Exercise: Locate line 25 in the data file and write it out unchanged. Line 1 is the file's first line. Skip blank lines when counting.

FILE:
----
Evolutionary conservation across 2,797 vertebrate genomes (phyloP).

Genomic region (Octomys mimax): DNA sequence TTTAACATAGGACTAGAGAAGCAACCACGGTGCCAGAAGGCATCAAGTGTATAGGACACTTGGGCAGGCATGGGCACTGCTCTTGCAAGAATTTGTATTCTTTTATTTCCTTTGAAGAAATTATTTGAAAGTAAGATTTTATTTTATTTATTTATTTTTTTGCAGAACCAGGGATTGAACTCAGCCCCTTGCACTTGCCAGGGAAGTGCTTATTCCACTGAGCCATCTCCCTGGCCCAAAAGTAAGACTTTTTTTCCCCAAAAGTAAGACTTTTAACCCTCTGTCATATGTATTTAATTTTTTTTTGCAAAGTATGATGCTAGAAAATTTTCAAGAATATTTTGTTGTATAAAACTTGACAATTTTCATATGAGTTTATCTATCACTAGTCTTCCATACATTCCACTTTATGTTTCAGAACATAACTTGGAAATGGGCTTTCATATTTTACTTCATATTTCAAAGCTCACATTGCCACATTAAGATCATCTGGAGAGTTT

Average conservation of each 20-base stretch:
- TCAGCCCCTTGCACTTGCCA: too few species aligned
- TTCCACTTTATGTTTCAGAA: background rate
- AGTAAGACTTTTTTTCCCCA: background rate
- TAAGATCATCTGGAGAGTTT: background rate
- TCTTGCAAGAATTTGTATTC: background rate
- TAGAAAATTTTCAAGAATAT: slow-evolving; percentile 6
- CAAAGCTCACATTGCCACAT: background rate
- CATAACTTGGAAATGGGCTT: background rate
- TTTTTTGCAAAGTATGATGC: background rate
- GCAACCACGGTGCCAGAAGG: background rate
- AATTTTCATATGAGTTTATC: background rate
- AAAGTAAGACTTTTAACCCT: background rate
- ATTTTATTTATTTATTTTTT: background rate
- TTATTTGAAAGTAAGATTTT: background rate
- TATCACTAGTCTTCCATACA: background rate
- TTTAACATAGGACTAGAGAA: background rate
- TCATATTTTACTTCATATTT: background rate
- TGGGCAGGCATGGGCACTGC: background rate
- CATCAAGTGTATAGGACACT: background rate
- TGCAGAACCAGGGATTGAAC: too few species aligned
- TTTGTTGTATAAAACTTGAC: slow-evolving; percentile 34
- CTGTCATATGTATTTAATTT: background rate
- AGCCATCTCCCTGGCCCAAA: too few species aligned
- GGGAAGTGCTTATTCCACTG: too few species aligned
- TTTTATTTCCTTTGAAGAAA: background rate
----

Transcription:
- CTGTCATATGTATTTAATTT: background rate